The Pipes of Pain

Would you go to a dentist called Dr. Pain? Would your decision change if you knew he was going to play bagpipes for you as he waited for your anesthesia to take effect?

Unfortunately, the question is moot, since Dr. Rodney Pain, the bagpipe-playing dentist of San Francisco, is surely no longer in practice. (He's probably no longer alive.) A photo and caption detailing his unusual blend of dentistry and Scottish music ran in newspapers back in early 1966. [Saskatoon Star-Phoenix, Spokane Daily Chronicle]

     Posted By: Alex - Mon Sep 10, 2012
     Category: Medicine | Music | 1960s

Depends on what music he was going to play, and whether he was any good. And whatever the answers to those questions, that has to be seriously loud in a small room like that. Bagpipes are designed to be played in places whose area is measured in acres, not square feet.

There's a dentist near me named Les Rager.
Posted by TheCannyScot in Atlanta, GA on 09/10/12 at 11:00 AM
I think he missed his calling. With a name like Dr. Rod Pain I would think maybe urology? :coolsmile:
Posted by Tyrusguy on 09/10/12 at 11:17 AM
I think he might have been the inspiration for the dentist in The Little Shop of Horrors.
Posted by tadchem on 09/10/12 at 11:30 AM
One of my seldom-needed skills is tuning bagpipes!

(Two brothers had a sideline of making bagpipes. The one who made the pipes got too sick to work, so the other one brought the wood to our shop so he could finish up the orders they had. No matter how closely you machine the wood, you have to hand sand part it to get the right note.)

I only did it that one time, and I don't have the equipment now, but it does add interest to a resume'.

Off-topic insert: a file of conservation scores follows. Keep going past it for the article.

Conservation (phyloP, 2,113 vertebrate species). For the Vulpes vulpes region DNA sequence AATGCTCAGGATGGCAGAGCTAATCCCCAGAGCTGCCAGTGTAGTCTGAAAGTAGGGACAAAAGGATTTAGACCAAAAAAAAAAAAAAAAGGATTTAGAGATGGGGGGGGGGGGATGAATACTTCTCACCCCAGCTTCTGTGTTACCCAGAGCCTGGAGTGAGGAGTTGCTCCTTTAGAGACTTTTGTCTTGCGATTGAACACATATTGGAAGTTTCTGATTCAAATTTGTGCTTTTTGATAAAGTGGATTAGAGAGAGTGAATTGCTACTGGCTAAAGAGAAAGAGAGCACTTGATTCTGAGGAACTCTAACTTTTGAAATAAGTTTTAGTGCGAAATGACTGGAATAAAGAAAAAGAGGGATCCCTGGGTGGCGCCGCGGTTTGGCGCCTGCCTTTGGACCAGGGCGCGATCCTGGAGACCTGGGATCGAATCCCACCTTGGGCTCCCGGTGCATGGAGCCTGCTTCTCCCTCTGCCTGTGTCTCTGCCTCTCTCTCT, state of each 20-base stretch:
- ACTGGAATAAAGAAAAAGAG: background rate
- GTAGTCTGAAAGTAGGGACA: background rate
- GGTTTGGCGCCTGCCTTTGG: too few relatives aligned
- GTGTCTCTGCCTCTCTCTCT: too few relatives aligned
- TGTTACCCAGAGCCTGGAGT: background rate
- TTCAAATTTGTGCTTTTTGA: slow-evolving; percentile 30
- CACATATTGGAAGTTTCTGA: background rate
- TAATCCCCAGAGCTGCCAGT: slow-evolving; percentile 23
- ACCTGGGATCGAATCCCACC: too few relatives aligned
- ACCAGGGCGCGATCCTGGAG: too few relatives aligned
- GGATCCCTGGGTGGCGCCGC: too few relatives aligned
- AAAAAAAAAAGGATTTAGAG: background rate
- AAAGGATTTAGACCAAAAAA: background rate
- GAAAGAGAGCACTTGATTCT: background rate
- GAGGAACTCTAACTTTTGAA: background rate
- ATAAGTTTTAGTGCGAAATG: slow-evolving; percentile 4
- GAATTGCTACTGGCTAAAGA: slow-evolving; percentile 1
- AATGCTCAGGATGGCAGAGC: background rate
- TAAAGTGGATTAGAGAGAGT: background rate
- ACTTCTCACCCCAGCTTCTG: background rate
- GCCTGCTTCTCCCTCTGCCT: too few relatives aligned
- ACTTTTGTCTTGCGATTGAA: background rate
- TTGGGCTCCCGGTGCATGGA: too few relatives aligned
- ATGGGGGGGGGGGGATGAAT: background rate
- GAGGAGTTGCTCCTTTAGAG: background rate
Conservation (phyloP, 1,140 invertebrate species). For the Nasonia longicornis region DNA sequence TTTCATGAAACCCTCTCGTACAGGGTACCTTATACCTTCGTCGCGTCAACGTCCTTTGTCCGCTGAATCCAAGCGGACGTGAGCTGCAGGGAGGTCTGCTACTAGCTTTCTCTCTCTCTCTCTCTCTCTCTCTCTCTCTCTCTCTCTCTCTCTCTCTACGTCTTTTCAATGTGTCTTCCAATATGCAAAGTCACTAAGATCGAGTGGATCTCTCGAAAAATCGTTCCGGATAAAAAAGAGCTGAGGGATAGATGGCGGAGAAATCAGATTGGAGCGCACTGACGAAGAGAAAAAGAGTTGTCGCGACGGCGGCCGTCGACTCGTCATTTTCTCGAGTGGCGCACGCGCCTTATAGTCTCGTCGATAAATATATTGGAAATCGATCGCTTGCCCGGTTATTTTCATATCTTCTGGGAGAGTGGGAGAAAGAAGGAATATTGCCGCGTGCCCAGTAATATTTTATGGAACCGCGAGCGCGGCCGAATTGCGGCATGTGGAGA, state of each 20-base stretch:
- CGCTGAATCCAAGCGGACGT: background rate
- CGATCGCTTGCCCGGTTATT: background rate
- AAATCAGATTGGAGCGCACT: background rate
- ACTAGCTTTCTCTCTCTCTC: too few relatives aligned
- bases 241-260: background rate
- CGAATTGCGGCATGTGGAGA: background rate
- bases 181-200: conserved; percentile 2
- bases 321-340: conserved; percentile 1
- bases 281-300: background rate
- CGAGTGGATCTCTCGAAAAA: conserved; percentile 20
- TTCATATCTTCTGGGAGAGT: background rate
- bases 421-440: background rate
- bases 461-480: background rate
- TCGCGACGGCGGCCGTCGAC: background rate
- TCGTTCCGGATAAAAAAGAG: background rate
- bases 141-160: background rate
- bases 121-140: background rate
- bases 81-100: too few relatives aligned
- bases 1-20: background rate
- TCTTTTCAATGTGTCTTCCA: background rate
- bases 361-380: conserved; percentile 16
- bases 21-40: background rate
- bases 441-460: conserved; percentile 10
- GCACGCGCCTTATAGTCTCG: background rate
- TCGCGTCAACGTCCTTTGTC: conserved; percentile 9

Posted by Phideaux on 09/10/12 at 12:36 PM
Fortunately I've been blessed with good teeth and except for extraction of crooked last molars my experiences have been mostly pleasant with dental work.

I would think twice about going to see a general practice doctor named Butcher, though. (My brother worked in a hospital with one so named on staff.)
Posted by KDP on 09/10/12 at 12:47 PM
How about my UCLA anesthesiology resident class (1980) colleague Dr. Brownell Payne, who became a pain specialist in Kansas City? Would you visit his clinic?
Posted by Joe Stirt aka bookofjoe on 09/10/12 at 02:36 PM
He looks a little like Dr.Evil. :lol:
Posted by Patty in Ohio, USA on 09/10/12 at 08:54 PM
There's a Dr. Πόνος (Pain) on my route over to my Wed. AM meetings.

And dentists are the last remnants of the Questioners of Inquisition.
Posted by Expat47 in Athens, Greece on 09/11/12 at 12:15 AM
Some of you will know the Far Side cartoon, with the two options at demise: Welcome to heaven; here's your harp. Welcome to Hell: here's your accordion. And one supposes that they could torment accordion players with bag pipes. It would take one's mind off any dental pain.
Posted by Harvey on 09/11/12 at 12:23 AM
Can't tell if the patient's mouth is open for dental work or screaming to stop that infernal noise. Wonder if patient gets a discount if they sit through a "concert"??
Imagine the receptionist: "Oh god, there he goes again, I need another drink..." Wonder how many receptionist he goes through a year or maybe they are stone deaf?
Posted by IA Boy on 09/11/12 at 07:55 AM
My childhood dentist had taken the name of Dr. Comfort. Understandably, he was popular in our home town. My mother told me that he explained that his real name was unpronounceable to Americans, so that's the professional name he chose (good choice). She also explained when I was old enough, that Dr. Comfort was a Polish Jew who had barely managed to survive the Holocaust by performing dentistry for the Nazi guards in a concentration camp. I can only imagine that he was charged with gold tooth extractions from their murdered victims, as well. But at least he survived.
Posted by done on 09/12/12 at 09:16 PM
D53- I can only try to imagine the trust / distrust between the dentist and guard! It did remind me of the movie "My name is Nobody". In the old US of A West, Henry Fonda was about to be shaved by a barber who was using a straight razor. Henry kept him concentrated on the shave by nudging his gonads with a Colt 45.
Posted by BMN on 09/12/12 at 11:36 PM
Absolutely, BMN. Of course, there must have been much more to it, but that's all I know. That doctor's memories must have haunted him for the rest of his life. But he was in his 60's when I was a child, tho, so is surely long-gone by now.
Posted by done on 09/13/12 at 12:08 AM
Genius! After a close-range bagpipe serenade, the sound of the dental drill must have seemed like a sweet relief.
Posted by Marlon Campbell on 10/08/12 at 03:49 PM
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